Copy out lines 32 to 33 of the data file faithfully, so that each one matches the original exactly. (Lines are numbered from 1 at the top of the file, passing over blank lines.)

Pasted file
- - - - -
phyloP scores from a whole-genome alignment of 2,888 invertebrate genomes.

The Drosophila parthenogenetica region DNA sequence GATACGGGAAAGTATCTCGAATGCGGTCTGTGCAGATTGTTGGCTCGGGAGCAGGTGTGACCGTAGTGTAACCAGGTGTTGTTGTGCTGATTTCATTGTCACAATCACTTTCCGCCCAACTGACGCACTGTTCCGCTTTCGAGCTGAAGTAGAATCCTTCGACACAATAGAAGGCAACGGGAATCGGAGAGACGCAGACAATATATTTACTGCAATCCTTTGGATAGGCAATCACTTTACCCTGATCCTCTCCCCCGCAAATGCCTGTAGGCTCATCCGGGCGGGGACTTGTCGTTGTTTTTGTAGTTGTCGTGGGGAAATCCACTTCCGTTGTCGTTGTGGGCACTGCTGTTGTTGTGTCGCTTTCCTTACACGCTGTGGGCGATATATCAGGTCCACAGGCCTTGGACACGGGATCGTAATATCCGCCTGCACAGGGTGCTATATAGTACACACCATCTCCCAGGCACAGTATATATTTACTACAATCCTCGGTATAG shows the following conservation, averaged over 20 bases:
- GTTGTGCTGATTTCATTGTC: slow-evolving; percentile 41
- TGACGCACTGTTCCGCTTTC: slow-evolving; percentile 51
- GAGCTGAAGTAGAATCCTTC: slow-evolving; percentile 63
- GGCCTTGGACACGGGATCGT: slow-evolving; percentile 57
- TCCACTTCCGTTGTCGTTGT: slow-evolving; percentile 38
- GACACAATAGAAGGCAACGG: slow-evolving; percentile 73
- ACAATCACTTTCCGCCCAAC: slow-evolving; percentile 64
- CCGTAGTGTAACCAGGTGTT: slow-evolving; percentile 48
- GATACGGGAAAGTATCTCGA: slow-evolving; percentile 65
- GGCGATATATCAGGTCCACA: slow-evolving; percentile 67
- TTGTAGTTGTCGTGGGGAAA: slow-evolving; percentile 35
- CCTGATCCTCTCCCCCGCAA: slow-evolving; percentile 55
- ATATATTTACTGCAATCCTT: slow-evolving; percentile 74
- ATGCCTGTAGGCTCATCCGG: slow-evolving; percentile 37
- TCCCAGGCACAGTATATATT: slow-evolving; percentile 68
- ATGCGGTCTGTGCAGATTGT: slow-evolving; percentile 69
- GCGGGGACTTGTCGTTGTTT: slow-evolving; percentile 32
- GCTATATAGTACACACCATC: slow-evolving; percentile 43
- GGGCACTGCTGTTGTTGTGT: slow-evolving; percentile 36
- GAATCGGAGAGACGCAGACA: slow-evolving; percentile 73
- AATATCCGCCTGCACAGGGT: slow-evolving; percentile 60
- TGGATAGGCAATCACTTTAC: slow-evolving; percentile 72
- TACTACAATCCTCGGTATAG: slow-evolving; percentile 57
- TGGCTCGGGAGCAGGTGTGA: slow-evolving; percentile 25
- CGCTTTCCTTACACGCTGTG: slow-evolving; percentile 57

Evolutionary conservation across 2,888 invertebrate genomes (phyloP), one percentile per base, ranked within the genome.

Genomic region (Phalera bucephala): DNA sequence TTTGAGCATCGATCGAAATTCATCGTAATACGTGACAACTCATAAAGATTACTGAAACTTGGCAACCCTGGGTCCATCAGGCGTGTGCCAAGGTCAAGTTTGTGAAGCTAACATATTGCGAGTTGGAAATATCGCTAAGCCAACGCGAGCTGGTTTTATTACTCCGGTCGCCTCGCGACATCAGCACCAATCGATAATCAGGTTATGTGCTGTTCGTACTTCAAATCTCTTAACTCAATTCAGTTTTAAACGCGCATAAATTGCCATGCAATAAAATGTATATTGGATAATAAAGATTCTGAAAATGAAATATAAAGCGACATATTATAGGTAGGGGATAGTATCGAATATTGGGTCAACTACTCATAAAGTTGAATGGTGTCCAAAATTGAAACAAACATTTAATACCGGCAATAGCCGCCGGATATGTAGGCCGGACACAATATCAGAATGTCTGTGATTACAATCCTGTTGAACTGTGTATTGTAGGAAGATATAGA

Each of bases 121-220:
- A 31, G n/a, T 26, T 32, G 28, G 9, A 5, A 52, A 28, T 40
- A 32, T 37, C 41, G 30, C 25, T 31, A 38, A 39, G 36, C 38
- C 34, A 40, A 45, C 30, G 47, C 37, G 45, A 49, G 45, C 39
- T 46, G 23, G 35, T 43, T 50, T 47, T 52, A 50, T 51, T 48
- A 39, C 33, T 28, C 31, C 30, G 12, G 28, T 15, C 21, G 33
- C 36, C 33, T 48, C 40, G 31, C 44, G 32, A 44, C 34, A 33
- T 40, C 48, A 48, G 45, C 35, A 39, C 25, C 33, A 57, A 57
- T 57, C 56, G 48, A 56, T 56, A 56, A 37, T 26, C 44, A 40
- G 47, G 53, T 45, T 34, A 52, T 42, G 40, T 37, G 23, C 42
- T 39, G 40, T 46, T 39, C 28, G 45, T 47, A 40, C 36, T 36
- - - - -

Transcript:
- A 32, T 37, C 41, G 30, C 25, T 31, A 38, A 39, G 36, C 38
- C 34, A 40, A 45, C 30, G 47, C 37, G 45, A 49, G 45, C 39